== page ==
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The corticotrophin-releasing hormone (CRH) system integrates the stress response and is associated with stress-related psychopathology. Previous reports have identified interactions between childhood trauma and sequence variation in the CRH receptor 1 gene (CRHR1) that increase risk for affective disorders. However, the underlying mechanisms that connect variation in CRHR1 to psychopathology are unknown. To explore potential mechanisms, we used a validated rhesus macaque model to investigate association between genetic variation in CRHR1, anxious temperament (AT) and brain metabolic activity. In young rhesus monkeys, AT is analogous to the childhood risk phenotype that predicts the development of human anxiety and depressive disorders. Regional brain metabolism was assessed with (18)F-labeled fluoro-2-deoxyglucose (FDG) positron emission tomography in 236 young, normally reared macaques that were also characterized for AT. We show that single nucleotide polymorphisms (SNPs) affecting exon 6 of CRHR1 influence both AT and metabolic activity in the anterior hippocampus and amygdala, components of the neural circuit underlying AT. We also find evidence for association between SNPs in CRHR1 and metabolism in the intraparietal sulcus and precuneus. These translational data suggest that genetic variation in CRHR1 affects the risk for affective disorders by influencing the function of the neural circuit underlying AT and that differences in gene expression or the protein sequence involving exon 6 may be important. These results suggest that variation in CRHR1 may influence brain function before any childhood adversity and may be a diathesis for the interaction between CRHR1 genotypes and childhood trauma reported to affect human psychopathology.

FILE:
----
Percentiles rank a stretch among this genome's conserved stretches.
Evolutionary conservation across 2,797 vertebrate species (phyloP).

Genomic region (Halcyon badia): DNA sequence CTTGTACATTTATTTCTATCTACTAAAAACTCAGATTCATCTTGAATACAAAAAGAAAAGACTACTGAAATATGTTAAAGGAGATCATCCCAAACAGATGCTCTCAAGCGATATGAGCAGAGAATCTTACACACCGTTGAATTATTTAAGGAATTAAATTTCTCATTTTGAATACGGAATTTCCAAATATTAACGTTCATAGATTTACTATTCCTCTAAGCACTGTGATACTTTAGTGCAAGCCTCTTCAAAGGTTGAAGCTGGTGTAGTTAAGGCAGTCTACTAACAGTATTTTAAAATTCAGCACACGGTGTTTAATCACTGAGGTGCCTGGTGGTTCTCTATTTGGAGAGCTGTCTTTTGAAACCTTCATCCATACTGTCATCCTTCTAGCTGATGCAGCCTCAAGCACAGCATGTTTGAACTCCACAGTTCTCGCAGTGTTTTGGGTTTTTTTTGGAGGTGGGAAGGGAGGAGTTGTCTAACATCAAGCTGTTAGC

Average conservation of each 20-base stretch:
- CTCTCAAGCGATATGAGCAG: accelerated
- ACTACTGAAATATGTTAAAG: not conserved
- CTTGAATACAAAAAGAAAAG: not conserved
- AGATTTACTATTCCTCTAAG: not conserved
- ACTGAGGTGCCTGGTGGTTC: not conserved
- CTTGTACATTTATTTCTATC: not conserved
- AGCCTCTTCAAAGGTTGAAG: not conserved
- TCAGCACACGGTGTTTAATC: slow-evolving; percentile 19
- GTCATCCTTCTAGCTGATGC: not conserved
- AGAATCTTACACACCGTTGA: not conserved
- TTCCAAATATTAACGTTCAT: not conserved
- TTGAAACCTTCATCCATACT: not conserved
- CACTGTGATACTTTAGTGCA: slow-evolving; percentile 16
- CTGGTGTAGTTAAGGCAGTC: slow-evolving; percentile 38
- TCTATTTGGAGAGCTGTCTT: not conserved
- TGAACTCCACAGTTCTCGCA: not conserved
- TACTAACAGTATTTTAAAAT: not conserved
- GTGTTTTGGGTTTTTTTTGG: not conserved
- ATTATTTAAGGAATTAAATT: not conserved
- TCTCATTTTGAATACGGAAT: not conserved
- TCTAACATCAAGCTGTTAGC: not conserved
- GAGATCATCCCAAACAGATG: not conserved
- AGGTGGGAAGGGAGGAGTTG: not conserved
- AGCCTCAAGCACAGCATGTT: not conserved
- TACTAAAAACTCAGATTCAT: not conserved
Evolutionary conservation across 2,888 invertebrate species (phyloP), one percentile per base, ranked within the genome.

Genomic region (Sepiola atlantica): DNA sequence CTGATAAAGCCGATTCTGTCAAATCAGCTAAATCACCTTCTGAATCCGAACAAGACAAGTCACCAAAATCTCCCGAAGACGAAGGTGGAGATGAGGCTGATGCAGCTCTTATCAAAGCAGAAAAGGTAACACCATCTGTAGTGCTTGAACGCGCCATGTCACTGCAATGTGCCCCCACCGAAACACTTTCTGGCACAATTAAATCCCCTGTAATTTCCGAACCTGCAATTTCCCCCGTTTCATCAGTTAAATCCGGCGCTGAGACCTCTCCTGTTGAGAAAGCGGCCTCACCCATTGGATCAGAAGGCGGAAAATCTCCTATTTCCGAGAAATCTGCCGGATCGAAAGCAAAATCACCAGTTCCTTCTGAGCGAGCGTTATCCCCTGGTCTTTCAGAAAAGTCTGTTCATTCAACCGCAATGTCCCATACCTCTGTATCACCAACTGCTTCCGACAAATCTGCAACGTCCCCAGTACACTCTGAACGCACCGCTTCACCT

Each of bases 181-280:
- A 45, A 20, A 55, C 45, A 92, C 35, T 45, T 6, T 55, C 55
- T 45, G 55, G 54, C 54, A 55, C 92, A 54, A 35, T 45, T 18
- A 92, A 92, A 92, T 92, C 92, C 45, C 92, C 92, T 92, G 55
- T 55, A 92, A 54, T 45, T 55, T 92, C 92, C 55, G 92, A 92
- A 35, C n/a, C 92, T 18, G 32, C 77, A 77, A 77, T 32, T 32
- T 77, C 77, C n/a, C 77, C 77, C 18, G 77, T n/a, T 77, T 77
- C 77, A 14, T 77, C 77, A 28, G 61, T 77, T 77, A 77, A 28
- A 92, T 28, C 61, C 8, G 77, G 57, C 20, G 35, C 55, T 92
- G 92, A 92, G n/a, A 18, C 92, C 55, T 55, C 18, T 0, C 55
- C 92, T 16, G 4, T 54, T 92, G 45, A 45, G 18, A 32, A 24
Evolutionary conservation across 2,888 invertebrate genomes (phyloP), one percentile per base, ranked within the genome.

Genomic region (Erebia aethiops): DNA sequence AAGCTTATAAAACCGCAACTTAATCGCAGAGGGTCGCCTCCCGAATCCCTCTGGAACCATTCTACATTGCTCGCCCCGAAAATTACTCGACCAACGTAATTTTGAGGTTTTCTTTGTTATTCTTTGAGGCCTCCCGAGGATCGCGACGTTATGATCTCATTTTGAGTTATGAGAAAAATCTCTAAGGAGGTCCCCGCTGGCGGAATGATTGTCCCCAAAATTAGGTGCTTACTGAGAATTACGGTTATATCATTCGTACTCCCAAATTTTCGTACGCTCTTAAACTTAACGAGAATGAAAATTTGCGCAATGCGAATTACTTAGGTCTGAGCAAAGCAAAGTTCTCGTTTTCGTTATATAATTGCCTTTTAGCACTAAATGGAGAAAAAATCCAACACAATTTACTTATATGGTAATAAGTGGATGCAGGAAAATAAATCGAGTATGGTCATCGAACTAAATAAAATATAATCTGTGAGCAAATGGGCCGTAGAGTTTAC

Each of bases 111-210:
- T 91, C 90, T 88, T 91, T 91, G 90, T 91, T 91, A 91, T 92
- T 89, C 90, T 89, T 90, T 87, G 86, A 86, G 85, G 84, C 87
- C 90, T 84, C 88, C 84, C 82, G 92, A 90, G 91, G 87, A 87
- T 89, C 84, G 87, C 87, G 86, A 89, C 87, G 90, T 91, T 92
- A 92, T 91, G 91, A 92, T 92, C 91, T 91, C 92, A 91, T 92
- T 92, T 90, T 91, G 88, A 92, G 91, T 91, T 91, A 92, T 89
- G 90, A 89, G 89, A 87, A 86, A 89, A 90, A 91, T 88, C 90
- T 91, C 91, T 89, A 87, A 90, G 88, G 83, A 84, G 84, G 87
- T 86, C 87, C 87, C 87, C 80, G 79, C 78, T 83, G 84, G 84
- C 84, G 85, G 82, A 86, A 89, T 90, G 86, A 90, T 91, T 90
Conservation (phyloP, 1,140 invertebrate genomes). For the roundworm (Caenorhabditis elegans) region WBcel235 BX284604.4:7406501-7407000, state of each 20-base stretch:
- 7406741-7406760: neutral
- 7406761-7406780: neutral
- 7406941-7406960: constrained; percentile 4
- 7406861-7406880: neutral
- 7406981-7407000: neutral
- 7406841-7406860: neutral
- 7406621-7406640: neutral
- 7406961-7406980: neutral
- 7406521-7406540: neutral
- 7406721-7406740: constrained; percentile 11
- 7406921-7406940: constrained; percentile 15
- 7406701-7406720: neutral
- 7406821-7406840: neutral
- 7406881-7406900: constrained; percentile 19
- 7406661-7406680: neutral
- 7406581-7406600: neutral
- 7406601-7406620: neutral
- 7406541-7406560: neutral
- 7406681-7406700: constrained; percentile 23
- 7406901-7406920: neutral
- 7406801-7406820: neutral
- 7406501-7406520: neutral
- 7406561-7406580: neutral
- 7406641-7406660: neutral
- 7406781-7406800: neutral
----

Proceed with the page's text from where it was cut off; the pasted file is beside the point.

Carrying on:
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PET imaging of the neuroreceptor systems in the brain has earned a prominent role in studying normal development, neuropsychiatric illness and developing targeted drugs. The dopaminergic system is of particular interest due to its role in the development of cognitive function and mood as well as its suspected involvement in neuropsychiatric illness. Nonhuman primate animal models provide a valuable resource for relating neurochemical changes to behavior. To facilitate comparison within and between primate models, we report in vivo D2/D3 binding in a large cohort of adolescent rhesus monkeys. METHODS: In this work, the in vivo D2/D3 dopamine receptor availability was measured in a cohort of 33 rhesus monkeys in the adolescent stage of development (3.2-5.3 years). Both striatal and extrastriatal D2/D3 binding were measured using [F-18]fallypride with a high resolution small animal PET scanner. The distribution volume ratio (DVR) was measured for all subjects and group comparisons of D2/D3 binding among the cohort were made based on age and sex. Because two sequential studies were acquired from a single [F-18]fallypride batch, the effect of competing (unlabeled) ligand mass was also investigated. RESULTS: Among this cohort, the rank order of regional D2/D3 receptor binding did not vary from previous studies with adult rhesus monkeys, with: putamen>caudate>ventral striatum>amygdala approximately substantia nigra>medial dorsal thalamus>lateral temporal cortex approximately frontal cortex. The DVR coefficient of variation ranged from 14%-26%, with the greatest variance seen in the head of the caudate. There were significant sex differences in [F-18]fallypride kinetics in the pituitary gland, but this was not observed for regions within the blood-brain barrier. Furthermore, no regions in the brain showed significant sex or age related differences in DVR within this small age range. Based on a wide range of injected fallypride mass across the cohort, significant competition effects could only be detected in the substantia nigra, thalamus, and frontal cortex, and were not evident above intersubject variability in all other regions. CONCLUSION: These data represent the first report of large cohort in vivo D2/D3 dopamine whole brain binding in the adolescent brain and will serve as a valuable comparison for understanding dopamine changes during this critical time of development and provide a framework for creating a dopaminergic biochemical atlas for the rhesus monkey.